For the last few years GeekGirlCon has participated in GiveBIG, an annual day of giving in Seattle. Hosted this year by 501 Commons, GiveBIG is a single-day online fundraiser for local non-profit organizations. Starting today, April 23rd, you can schedule your gift to GeekGirlCon before GiveBIG happens in two weeks on May 8th!
As a volunteer-run organization, everyone at GeekGirlCon is extremely passionate about our mission: to create a safe and encouraging space for all people regardless of color, sexual orientation, or gender identity. Our staff embodies this message and we strive make sure that our community is welcoming to all. Everyone at GeekGirlCon has a unique perspective, and we all support this organization because we believe that the world can do better. From STEM to gaming, the arts and popular culture, no one should go without their story being told. Whether you’re a fan, creator, scientist, or a gamer, we can all come together to celebrate our common interests while also celebrating what makes us unique. No two geeks are alike, after all.
But, beyond the dedication of our staff we couldn’t host the convention each year without your support. Individual donations by our community and sponsors give us the ability to organize the best possible event that we can. Your support allows us to bring more panels, events, Featured Contributors, exhibitors, and so much more to the con each year.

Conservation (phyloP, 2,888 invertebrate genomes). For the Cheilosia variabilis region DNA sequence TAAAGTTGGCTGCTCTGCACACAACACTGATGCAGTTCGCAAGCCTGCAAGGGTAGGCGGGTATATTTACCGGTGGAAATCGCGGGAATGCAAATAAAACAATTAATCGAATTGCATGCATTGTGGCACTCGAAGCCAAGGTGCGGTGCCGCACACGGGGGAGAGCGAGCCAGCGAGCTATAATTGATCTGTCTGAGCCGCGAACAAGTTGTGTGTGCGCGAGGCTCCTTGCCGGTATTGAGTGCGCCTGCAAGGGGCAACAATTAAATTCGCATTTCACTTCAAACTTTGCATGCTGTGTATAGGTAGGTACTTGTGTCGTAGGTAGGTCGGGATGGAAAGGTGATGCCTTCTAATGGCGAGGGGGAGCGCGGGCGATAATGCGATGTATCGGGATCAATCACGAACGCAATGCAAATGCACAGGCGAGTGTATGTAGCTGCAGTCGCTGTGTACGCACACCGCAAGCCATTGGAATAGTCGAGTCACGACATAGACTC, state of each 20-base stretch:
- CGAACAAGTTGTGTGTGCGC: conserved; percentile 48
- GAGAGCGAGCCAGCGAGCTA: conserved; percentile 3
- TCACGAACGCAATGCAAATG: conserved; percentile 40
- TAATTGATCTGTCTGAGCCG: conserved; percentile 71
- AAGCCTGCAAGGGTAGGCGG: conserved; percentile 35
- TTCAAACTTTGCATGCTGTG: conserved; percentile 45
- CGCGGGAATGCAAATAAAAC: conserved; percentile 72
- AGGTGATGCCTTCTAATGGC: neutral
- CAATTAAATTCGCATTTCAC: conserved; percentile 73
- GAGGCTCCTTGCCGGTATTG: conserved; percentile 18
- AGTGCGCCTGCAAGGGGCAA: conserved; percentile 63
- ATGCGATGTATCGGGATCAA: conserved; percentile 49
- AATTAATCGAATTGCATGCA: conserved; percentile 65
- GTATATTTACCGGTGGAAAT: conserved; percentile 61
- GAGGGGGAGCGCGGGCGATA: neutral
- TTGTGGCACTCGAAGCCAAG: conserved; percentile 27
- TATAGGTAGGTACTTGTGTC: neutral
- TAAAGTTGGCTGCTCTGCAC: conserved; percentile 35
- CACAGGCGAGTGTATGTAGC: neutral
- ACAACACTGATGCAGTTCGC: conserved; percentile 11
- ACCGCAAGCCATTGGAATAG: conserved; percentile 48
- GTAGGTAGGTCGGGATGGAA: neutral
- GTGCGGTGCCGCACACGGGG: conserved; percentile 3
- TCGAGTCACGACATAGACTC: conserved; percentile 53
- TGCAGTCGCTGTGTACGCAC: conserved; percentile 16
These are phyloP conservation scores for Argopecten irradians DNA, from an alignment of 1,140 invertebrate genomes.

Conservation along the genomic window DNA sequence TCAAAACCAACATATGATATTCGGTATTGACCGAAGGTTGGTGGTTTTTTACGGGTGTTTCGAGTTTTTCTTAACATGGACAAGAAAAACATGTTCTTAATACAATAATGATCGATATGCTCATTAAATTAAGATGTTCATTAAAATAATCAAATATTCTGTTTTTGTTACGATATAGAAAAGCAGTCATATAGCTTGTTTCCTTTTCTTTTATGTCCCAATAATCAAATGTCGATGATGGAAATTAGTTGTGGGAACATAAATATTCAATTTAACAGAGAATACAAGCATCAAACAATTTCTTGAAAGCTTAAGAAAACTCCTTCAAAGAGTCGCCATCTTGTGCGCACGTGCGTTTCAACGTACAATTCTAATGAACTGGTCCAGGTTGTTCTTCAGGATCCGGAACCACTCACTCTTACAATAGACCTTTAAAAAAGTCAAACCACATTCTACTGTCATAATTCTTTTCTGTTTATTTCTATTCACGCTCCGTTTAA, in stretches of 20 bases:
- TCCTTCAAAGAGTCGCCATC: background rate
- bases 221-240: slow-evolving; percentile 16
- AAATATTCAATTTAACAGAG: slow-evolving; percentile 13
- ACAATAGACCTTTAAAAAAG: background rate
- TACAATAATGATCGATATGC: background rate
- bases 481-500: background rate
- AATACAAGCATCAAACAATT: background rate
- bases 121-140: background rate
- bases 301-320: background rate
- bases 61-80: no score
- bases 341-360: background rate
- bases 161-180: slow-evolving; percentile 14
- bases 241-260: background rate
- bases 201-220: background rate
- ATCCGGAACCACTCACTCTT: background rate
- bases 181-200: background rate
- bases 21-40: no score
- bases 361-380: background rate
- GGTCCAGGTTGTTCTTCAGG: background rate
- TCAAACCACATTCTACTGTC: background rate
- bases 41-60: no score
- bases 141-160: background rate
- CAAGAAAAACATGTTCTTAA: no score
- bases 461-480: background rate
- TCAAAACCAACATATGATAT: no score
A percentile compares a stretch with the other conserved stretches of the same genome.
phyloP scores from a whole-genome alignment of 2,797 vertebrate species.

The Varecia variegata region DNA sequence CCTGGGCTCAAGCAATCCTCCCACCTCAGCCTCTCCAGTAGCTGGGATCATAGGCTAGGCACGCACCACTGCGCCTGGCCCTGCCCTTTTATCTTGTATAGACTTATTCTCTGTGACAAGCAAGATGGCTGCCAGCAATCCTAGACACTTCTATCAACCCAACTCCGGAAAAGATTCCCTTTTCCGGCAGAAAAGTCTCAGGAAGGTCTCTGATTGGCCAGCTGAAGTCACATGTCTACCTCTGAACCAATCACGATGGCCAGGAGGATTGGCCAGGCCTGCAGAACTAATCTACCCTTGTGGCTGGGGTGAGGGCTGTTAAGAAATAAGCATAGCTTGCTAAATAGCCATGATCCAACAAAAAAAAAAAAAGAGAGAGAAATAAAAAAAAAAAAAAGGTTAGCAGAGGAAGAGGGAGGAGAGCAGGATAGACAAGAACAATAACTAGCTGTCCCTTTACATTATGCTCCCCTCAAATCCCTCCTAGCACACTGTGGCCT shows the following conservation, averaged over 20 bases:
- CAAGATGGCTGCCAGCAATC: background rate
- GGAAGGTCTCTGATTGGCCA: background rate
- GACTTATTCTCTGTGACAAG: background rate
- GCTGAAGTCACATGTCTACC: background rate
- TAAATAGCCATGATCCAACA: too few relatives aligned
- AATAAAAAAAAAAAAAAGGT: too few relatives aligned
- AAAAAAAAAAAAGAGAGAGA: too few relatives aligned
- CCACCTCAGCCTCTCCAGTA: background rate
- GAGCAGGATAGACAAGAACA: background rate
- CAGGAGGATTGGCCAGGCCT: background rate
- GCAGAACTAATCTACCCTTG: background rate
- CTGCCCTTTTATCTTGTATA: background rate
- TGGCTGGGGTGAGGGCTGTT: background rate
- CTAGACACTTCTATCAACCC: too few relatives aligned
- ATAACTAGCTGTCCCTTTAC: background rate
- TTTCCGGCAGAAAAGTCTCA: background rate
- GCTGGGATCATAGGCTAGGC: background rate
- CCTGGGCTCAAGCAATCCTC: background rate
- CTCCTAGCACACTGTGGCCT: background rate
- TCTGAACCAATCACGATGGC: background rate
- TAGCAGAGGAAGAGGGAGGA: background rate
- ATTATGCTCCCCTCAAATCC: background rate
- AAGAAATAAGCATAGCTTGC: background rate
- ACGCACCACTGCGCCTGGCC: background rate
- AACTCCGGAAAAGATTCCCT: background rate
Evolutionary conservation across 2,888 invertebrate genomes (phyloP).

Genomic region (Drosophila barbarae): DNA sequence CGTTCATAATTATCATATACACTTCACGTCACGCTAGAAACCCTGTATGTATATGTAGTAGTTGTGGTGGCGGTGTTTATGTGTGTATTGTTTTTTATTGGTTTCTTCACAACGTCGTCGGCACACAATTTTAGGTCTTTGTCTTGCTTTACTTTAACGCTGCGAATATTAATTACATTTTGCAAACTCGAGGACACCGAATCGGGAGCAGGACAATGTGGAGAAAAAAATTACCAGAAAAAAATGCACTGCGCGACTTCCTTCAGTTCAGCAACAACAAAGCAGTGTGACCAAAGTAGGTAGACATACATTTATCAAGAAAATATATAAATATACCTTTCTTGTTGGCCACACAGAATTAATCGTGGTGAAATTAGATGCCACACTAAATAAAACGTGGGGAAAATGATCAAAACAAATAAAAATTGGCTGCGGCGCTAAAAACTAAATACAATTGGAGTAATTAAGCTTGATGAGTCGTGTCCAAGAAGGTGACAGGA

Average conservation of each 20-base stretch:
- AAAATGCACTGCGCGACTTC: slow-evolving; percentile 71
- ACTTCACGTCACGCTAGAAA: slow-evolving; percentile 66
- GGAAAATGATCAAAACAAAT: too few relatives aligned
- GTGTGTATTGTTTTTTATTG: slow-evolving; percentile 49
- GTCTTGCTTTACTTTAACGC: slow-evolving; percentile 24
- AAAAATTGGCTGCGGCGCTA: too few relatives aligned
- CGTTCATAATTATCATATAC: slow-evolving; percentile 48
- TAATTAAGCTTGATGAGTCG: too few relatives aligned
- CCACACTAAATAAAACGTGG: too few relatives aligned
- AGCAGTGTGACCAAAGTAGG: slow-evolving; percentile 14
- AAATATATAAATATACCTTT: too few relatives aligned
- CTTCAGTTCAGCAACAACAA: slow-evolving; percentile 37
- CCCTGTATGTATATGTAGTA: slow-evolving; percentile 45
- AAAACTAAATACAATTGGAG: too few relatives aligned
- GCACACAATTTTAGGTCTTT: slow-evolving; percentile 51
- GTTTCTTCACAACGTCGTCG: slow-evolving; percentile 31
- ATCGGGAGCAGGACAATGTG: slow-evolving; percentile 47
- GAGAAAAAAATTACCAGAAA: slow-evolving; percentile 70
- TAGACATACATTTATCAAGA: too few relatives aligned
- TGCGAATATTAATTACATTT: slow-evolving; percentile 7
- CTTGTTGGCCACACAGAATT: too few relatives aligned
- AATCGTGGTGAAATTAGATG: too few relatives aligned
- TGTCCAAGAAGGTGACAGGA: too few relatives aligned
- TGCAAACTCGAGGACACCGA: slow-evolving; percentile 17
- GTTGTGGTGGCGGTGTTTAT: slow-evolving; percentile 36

This November, we’ll be hosting our biggest convention to date and we simply could not do this without you.
Over the next couple of weeks stay tuned as we ramp up for the big day. We want to tell you our story—and we want to hear yours, too! Why do you support GeekGirlCon?
I’ve been a pretty avid gamer for a long time—I mean, heck, writing for games is what I chose to do with my life. However, had you told me that I was going to advocate for a dress-up game a little over a year ago, I would have laughed. Hard. But, here we are.